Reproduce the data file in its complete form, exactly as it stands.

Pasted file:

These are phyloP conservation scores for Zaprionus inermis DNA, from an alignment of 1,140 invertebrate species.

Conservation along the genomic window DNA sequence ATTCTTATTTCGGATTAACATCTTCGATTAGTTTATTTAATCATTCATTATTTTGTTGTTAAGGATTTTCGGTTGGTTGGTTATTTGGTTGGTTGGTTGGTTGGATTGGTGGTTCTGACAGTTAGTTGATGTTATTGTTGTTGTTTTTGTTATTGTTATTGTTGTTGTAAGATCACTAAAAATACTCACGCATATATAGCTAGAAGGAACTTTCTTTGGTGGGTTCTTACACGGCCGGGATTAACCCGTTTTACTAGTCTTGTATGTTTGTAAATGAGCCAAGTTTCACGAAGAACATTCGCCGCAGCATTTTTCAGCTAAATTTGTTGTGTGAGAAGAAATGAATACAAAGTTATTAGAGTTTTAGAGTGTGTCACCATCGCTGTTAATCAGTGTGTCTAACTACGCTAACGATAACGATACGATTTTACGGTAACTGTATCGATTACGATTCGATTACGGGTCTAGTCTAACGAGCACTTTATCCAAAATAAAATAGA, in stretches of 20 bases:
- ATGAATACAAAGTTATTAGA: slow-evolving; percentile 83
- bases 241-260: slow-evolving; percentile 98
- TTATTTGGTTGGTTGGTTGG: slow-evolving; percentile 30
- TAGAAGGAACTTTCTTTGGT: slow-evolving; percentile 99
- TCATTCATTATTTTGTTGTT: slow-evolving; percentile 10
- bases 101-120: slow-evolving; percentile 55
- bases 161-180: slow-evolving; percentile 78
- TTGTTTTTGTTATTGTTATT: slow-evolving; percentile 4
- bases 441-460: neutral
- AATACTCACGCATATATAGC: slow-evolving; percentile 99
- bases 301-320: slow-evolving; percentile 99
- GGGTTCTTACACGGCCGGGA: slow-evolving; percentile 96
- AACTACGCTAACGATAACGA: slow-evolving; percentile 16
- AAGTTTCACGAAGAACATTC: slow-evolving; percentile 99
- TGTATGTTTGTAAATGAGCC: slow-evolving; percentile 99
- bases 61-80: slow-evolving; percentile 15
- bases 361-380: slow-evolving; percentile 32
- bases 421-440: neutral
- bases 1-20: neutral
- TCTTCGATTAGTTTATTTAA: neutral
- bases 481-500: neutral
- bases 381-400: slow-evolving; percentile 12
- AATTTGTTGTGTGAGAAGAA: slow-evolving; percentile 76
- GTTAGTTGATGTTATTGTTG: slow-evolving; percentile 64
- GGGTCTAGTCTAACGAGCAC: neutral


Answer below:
These are phyloP conservation scores for Zaprionus inermis DNA, from an alignment of 1,140 invertebrate species.

Conservation along the genomic window DNA sequence ATTCTTATTTCGGATTAACATCTTCGATTAGTTTATTTAATCATTCATTATTTTGTTGTTAAGGATTTTCGGTTGGTTGGTTATTTGGTTGGTTGGTTGGTTGGATTGGTGGTTCTGACAGTTAGTTGATGTTATTGTTGTTGTTTTTGTTATTGTTATTGTTGTTGTAAGATCACTAAAAATACTCACGCATATATAGCTAGAAGGAACTTTCTTTGGTGGGTTCTTACACGGCCGGGATTAACCCGTTTTACTAGTCTTGTATGTTTGTAAATGAGCCAAGTTTCACGAAGAACATTCGCCGCAGCATTTTTCAGCTAAATTTGTTGTGTGAGAAGAAATGAATACAAAGTTATTAGAGTTTTAGAGTGTGTCACCATCGCTGTTAATCAGTGTGTCTAACTACGCTAACGATAACGATACGATTTTACGGTAACTGTATCGATTACGATTCGATTACGGGTCTAGTCTAACGAGCACTTTATCCAAAATAAAATAGA, in stretches of 20 bases:
- ATGAATACAAAGTTATTAGA: slow-evolving; percentile 83
- bases 241-260: slow-evolving; percentile 98
- TTATTTGGTTGGTTGGTTGG: slow-evolving; percentile 30
- TAGAAGGAACTTTCTTTGGT: slow-evolving; percentile 99
- TCATTCATTATTTTGTTGTT: slow-evolving; percentile 10
- bases 101-120: slow-evolving; percentile 55
- bases 161-180: slow-evolving; percentile 78
- TTGTTTTTGTTATTGTTATT: slow-evolving; percentile 4
- bases 441-460: neutral
- AATACTCACGCATATATAGC: slow-evolving; percentile 99
- bases 301-320: slow-evolving; percentile 99
- GGGTTCTTACACGGCCGGGA: slow-evolving; percentile 96
- AACTACGCTAACGATAACGA: slow-evolving; percentile 16
- AAGTTTCACGAAGAACATTC: slow-evolving; percentile 99
- TGTATGTTTGTAAATGAGCC: slow-evolving; percentile 99
- bases 61-80: slow-evolving; percentile 15
- bases 361-380: slow-evolving; percentile 32
- bases 421-440: neutral
- bases 1-20: neutral
- TCTTCGATTAGTTTATTTAA: neutral
- bases 481-500: neutral
- bases 381-400: slow-evolving; percentile 12
- AATTTGTTGTGTGAGAAGAA: slow-evolving; percentile 76
- GTTAGTTGATGTTATTGTTG: slow-evolving; percentile 64
- GGGTCTAGTCTAACGAGCAC: neutral